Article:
3. Lymphadenopathy as in Glandular type above
      1. Preauricular, Submandibular, and Cervical nodes
  4. Pharyngeal Type
    1. Associated with contaminated foodborne infection or waterborne infection
    2. Exudative Pharyngitis with severe Sore Throat
    3. Lymphadenopathy as in Glandular Type
      1. Cervical, pre-parotid and retropharyngeal nodes
  5. Typhoidal Type
    1. No significant Lymphadenopathy
    2. Profuse watery Diarrhea
    3. Bacteremia with Hypotension
  6. Pneumonic Type (most severe type)
    1. Non-productive cough
    2. Substernal and Pleuritic Chest Pain
    3. Infiltrates may be seen on Chest XRay

VI. Labs

  1. Inflammatory markers normal
    1. Erythrocyte Sedimentation Rate (ESR) near normal
    2. Complete Blood Count
      1. White Blood Cell Count near normal

VII. Diagnosis

  1. Sputum, tracheal aspirates or blood testing
    1. PCR
    2. Direct fluorescent Antibody
    3. Immunohistochemical testing
    4. Sputum Culture or Blood Culture on cysteine enriched media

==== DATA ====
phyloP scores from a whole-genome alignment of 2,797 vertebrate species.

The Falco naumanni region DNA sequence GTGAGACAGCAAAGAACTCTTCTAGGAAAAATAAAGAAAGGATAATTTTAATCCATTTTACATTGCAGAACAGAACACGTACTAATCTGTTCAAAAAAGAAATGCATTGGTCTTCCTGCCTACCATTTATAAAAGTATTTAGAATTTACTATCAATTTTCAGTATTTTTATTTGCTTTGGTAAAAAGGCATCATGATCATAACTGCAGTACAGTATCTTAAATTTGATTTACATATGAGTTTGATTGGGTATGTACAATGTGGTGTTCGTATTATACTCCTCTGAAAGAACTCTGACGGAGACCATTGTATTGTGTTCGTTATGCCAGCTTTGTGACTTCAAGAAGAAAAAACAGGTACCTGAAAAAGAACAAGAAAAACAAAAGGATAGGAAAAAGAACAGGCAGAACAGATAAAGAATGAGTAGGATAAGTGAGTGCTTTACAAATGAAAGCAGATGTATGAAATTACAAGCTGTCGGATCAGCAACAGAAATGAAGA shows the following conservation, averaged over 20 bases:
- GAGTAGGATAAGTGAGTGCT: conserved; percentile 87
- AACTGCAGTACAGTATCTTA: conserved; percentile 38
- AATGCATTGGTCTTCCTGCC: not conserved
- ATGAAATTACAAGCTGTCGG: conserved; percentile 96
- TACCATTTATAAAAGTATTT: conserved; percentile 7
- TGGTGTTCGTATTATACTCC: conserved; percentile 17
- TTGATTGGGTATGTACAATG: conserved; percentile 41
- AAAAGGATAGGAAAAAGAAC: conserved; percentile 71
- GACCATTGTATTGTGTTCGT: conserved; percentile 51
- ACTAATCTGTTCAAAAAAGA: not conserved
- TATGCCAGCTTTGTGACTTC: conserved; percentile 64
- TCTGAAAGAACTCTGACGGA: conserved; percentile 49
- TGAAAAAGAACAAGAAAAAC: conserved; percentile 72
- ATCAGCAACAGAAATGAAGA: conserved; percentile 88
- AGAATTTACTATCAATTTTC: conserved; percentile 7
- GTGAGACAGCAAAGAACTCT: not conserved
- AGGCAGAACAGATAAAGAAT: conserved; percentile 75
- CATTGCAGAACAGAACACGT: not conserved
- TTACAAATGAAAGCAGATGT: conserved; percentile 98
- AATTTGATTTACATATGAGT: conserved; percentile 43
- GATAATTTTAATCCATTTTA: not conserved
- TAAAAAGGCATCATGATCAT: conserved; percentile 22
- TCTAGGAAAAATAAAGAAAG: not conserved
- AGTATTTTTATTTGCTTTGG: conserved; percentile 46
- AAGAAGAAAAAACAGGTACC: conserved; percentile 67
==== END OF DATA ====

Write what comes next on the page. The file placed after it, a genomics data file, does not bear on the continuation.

1. Lab workers are at risk of transmission (warn of suspicion for Tularemia)
  2. Tularemia Serology
    1. Confirms diagnosis at two weeks

VIII. Management

  1. Isolation not required
    1. No known person-to-person transmission
  2. Risk of Jarisch-Herxheimer Reaction with treatment
  3. Mild Disease (high relapse rate with these agents)
    1. Doxycycline (avoid under age 8 years)
      1. Dose: 100 mg oral or IV twice daily for 14 to 21 days
    2. Ciprofloxacin (cartilage risk under age 18 years)
      1. Dose: 400 mg IV q12 hours for 14 to 21 days
      2. When improved convert to 750 mg oral twice daily
    3. Alternatives in pregnancy: Streptomycin, Chloramphenicol
  4. Moderate to Severe Disease - Non-Meningitis cases (choose 1 agent)
    1. Streptomycin
      1. Dose: 15 mg/kg up to 1 g IM or IV every 12 hours for 7-10 days
      2. Some protocols, allow dose to drop to 500 mg IV/IM daily for 5 days once affebrile
      3. Do not use for Meningitis
    2. Gentamicin or Tobramycin